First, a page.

Building A Broader Community

Yesterday I drove down the University of Illinois in Champaign to interact with, and more importantly listen to classes, startups and give a presentation about what’s going on in Chicago. Chicago is the #7 startup community in the world and growing. The University of Illinois turns out more engineers than Stanford, MIT, and CalTech combined.  We need to bring these two things together to create something huge.

I have been doing this for the past few years thanks to my relationship with entrepreneurship Professor Paul Magelli.  I am going to continue to do it because it’s fun for me and I wish someone had done that for me when I was a student down there.

Ironically, my friend Craig Vodnik was down there speaking to an engineering class and we wound up doing a presentation together later that evening.  I think those that were there got a lot out of .  It’s rare to be able to interact personally with a person like Craig who invested a lot of his own money, didn’t take a salary for two plus years, bootstrapped and turned their startup into a successful company that does business around the world.  Respek.

I like to point out the Midwest startup community has Silicon Valley density, but you have to drive to it.  Champaign is 2.5 hours away from Chicago.  The University of Wisconsin is 2.5 hrs away in Madison.  Purdue is 3 hours away.  Indiana is around 3 hours.  Iowa is about 3.5 hours.  Michigan and Michigan State are about 4.5 hours.  Ohio State is around 5 hours and Minnesota is 6 hours away.  Of course, Northwestern and UChicago are right here and Notre Dame is 1.5 hours away.  Historically, a lot of the things that happened in these towns ran through Chicago.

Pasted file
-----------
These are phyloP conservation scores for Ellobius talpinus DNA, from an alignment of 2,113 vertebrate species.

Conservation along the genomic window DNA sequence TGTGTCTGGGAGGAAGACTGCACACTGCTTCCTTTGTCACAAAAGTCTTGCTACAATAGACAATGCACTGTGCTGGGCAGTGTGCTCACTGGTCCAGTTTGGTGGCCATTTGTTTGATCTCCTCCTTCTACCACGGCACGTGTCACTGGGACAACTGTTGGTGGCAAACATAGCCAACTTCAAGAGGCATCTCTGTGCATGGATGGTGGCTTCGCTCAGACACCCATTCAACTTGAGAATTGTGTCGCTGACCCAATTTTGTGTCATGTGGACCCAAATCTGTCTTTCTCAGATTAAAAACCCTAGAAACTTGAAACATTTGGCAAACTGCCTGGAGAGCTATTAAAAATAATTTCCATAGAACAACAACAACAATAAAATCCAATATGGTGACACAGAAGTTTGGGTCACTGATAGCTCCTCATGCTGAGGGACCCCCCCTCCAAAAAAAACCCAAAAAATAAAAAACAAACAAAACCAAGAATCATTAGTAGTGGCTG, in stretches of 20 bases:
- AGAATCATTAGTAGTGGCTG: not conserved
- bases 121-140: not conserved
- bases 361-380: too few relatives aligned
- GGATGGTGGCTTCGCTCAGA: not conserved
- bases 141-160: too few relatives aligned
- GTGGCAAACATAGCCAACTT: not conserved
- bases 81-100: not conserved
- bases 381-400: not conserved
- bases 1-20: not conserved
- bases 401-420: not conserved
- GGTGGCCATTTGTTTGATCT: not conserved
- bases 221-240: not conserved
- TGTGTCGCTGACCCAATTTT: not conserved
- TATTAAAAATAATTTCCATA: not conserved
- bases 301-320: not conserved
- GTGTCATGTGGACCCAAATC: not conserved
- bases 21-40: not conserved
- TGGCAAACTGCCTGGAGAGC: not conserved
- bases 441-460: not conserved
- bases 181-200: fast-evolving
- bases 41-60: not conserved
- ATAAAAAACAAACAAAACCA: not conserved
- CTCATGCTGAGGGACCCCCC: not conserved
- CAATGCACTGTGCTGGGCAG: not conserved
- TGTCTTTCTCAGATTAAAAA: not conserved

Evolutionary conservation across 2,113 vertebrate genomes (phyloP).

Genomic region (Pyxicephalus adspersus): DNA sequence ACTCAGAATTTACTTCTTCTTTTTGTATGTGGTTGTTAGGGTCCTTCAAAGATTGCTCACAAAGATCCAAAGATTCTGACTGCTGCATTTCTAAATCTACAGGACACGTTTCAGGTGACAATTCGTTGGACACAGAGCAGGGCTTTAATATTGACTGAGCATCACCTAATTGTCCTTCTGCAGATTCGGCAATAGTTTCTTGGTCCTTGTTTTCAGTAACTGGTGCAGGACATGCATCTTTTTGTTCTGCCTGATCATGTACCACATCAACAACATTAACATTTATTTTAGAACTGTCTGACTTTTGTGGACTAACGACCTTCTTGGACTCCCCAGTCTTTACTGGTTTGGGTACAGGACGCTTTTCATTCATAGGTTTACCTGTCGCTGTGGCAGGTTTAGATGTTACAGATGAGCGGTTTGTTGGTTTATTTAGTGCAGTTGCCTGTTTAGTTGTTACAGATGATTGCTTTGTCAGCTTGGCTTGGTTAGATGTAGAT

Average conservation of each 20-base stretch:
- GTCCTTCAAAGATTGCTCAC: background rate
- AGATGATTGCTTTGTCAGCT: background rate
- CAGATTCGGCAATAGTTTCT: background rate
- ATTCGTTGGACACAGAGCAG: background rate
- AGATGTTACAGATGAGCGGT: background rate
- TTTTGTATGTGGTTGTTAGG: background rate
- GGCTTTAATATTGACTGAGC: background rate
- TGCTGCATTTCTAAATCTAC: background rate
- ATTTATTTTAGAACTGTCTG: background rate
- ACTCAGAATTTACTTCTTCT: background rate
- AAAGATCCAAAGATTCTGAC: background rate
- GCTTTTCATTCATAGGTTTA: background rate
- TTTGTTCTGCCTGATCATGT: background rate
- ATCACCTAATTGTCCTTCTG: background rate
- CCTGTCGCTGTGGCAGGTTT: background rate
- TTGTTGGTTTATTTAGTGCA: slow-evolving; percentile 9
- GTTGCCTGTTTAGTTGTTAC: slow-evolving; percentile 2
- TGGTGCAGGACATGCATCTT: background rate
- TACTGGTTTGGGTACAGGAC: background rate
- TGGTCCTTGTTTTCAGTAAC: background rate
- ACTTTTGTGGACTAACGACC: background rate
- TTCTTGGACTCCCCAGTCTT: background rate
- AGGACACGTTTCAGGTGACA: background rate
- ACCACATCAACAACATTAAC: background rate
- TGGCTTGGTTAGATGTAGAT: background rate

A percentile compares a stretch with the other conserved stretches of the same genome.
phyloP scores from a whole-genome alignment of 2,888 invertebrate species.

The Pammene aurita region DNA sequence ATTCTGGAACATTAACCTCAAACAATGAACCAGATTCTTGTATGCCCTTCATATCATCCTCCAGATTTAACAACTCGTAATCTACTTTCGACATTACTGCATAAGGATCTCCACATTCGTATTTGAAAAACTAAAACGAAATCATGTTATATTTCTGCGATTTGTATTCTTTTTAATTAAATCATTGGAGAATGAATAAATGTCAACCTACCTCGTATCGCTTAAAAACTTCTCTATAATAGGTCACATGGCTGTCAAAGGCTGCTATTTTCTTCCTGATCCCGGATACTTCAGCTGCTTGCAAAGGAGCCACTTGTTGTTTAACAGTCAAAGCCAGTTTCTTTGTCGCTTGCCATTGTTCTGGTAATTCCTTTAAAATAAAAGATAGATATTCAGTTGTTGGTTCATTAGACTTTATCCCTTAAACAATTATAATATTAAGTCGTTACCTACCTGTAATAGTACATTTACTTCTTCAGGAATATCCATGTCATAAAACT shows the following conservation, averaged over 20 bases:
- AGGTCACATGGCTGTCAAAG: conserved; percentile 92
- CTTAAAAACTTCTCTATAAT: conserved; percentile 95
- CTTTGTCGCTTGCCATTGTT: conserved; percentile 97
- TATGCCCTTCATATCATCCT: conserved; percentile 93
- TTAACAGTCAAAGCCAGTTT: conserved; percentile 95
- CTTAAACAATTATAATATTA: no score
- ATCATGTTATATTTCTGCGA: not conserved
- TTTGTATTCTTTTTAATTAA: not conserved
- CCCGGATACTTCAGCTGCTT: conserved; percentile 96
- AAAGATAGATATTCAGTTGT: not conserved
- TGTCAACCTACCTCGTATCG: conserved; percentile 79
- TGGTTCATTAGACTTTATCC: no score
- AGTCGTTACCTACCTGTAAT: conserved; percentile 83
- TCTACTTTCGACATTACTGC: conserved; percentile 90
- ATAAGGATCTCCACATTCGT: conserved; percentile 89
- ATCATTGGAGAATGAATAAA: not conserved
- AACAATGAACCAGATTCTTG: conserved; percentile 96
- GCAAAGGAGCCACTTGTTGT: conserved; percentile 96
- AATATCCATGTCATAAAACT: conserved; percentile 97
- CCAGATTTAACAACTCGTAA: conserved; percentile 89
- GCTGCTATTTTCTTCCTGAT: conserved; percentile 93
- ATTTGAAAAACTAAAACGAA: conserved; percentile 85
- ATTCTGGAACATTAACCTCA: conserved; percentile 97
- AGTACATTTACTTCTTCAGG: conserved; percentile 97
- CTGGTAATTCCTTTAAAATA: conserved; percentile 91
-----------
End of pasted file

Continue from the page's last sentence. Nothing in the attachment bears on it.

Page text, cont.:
Chicago is full of graduates from the Big 10.  On a football Saturday, just walk the streets of Lincoln Park and you will see people sporting their Big 10 colors.  Bar after bar adopts a team and it’s full of alums.  Plenty of kids leave Illinois to go to Big 10 schools, and then they come home.  The networks into these schools already exist.  They just have to be nurtured and fired up.  The Chicago startup community should mentally spread it’s borders outside of the city.

Yesterday I met with companies in the iVenture Accelerator and with companies in the Illinois Research Park Enterprise Works Incubator.  Ryan Singh and Noah Isserman are the people running iVenture, Laura Frierichs is running Enterprise Works.  The people there are working on software and ideas that are every bit as cutting edge and game changing as anything in Silicon Valley.

But, many of them are brand new entrepreneurs.  They need mentorship.  They need to understand things like the funding process.  They need to understand the targets they need to get to in order to get different levels of funding.  They need to figure out how to plug into the Chicago community.  People from Chicago need to make it easy and happen for them.

That is the critical role that more experienced people in the Chicago community can play.  It is incumbent on the Chicago community to actively build relationships back into all the schools of the Big 10 if we want to grow our own community.

I want to make this point really clear.  You have to be a person that will bring value and mentorship-and not be a service provider that is just there angling for a meal ticket.